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Maggie Humphreys's picture

Tis the season of jingle bells, holiday lights, and family gatherings. It’s my favorite time of year, but this year it’s even more special as our state readies to implement paid family and medical leave for all.

In 2017, I represented MomsRising at a negotiation table in the State Legislature with Republicans, Democrats, labor unions, big business, and women’s rights advocates. Together with the support of thousands of families across Washington, we passed a best-in-nation Paid Family and Medical Leave program that same year. We did it!  

Learn more about how the new program will work here.

On January 1, 2019, that program officially takes flight as employees and employers begin paying payroll premiums to fund the Paid Family and Medical Leave benefits which start for Washington workers  on January 1, 2020. The average worker will contribute just over $2 a week -- less than the price for a cup of coffee.

You may be wondering, but why the one year delay? Well, this self-funded by us, the people of Washington, so it will take about a year for the reserves to build up and be able to pay out benefits. What’s great about this funding model is it that it’s protected and dedicated funding for paid leave -- it’s like a savings account that is there for all of us when we need it.

Here’s a quick snapshot of what the premiums (and benefits) will look like for employees and employers:   

So, what do you need to do to prepare for this milestone?

If you’re an employee, you don’t need to do anything. Your employer is responsible for withholding your premiums and paying them to the state. If your employer forgets to withhold premiums, they cannot retroactively take them out of your paycheck. The employer must cover the cost. To see what your premium contribution will be, check out the Employment Security Department’s (ESD) premium calculator here. If you see more than the “employee” portion being removed from your paycheck for paid family leave, please contact MomsRising ( and ESD immediately.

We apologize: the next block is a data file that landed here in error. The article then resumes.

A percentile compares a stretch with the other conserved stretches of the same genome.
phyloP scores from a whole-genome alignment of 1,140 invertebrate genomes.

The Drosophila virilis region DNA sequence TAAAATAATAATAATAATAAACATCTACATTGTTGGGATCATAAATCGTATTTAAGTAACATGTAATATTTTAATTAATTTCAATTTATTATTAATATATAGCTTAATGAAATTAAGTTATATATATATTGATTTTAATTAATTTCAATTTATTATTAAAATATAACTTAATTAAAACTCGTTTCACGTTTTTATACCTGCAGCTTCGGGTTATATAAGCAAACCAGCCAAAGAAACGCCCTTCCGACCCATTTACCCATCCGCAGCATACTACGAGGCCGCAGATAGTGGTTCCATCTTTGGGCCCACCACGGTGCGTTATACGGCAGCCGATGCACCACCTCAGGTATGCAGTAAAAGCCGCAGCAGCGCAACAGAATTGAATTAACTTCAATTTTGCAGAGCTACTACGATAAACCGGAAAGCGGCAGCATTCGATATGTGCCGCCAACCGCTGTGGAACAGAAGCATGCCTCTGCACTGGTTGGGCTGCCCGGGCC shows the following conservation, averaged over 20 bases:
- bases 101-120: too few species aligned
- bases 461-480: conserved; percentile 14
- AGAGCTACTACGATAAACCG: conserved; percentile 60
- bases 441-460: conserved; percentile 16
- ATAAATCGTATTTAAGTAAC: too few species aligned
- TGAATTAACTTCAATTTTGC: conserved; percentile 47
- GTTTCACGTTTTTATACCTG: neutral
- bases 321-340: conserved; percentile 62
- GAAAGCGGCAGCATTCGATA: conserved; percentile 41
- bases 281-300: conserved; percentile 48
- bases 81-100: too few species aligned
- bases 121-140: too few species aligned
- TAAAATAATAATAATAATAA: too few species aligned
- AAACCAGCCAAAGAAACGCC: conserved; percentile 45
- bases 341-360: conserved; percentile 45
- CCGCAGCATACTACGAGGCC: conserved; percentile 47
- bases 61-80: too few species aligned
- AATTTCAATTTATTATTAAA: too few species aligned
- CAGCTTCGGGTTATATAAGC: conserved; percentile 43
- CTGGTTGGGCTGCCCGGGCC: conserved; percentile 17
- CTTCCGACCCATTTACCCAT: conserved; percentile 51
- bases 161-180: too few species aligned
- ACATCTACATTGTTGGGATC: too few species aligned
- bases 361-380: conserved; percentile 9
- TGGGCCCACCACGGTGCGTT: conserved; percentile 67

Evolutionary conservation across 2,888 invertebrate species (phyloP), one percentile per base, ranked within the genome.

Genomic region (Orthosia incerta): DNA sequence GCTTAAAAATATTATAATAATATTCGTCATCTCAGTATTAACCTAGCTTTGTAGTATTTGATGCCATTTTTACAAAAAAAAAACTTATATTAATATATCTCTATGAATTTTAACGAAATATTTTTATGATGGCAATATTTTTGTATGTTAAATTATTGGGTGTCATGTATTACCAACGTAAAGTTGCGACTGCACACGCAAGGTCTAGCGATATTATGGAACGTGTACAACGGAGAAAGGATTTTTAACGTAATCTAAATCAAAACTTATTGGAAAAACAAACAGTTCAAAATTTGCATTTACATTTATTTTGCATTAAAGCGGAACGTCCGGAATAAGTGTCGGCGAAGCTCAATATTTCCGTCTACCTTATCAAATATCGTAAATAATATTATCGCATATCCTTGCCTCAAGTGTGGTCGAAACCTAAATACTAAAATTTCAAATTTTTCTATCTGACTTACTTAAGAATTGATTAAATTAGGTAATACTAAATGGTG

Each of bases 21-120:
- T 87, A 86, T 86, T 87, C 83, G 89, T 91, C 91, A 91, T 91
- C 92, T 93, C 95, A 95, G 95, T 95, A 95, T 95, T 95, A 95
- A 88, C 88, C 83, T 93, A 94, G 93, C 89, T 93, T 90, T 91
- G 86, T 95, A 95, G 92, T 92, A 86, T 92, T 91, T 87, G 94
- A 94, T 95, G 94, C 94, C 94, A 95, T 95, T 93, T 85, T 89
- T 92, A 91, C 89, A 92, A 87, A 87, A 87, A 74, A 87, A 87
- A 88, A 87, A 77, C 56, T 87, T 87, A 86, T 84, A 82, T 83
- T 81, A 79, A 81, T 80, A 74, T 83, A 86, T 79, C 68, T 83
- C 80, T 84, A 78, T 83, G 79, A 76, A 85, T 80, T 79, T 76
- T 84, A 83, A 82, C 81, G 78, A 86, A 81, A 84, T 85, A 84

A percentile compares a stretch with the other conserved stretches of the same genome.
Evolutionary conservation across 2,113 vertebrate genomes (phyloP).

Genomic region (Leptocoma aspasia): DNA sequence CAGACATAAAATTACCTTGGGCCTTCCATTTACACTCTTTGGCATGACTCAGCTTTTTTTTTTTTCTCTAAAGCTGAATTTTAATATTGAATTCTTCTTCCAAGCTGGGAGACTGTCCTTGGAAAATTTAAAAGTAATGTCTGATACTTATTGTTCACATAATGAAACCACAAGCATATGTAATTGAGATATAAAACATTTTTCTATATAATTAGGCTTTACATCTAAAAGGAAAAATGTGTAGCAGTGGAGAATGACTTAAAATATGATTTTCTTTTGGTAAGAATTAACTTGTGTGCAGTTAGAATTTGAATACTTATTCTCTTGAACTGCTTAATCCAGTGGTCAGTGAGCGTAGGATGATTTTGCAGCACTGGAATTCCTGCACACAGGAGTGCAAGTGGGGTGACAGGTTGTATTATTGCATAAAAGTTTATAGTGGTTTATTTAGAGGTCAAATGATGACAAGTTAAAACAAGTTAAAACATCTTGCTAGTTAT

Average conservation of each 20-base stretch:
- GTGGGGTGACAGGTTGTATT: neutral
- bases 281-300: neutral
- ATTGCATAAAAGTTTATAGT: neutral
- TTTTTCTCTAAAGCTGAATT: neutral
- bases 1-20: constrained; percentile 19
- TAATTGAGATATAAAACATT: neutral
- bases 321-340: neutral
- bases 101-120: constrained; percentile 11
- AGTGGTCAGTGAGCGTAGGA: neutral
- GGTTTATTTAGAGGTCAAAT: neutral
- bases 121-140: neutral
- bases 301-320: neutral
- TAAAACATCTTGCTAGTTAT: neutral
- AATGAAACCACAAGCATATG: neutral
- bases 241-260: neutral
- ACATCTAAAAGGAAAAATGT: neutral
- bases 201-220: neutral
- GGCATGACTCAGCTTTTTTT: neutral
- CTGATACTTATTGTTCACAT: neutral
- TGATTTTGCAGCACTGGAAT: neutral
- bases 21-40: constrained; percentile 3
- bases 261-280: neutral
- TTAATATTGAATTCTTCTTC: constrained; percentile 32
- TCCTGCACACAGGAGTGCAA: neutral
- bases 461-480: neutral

If you’re an employer, you have new responsibilities in the year ahead. All businesses are required to withhold payroll premiums from their employees, track employee hours, and report premiums and hours to ESD. Businesses with over 50 employees are required to contribute an employer premium as well. If your business has fewer than 50 employees, you are not required to pay the employer premium but you have the option to. Businesses who contribute premiums and have fewer than 150 employees can qualify for assistance grants to help cover costs while an employee is on leave.

You also have the option of providing benefits through a self-funded and administered voluntary plan, or an internal PFML benefit program. These plans must be equal or better to the state plan and approved by ESD. Until you have an approved voluntary plan, you will still be required to participate in the state program.

Self-employed? Independent contractor? You can join too! A remarkable feature of this program is that it includes coverage for self-employed workers and independent contractors. But, you must elect coverage and work at least 820 hours under the program to qualify for benefits. You will only be responsible for the employee-portion of the premium (check out the premium calculator here). Once you enroll in the program you will be required to stay in for at least three years. ESD will be sharing information about how to enroll in early 2019. If you plan to elect coverage, make sure to budget the premium payment that will be due in April 2019 for the first quarter. If you want to learn more about how ESD will calculate hours worked for self-employed workers and independent contractors, you can read more here.

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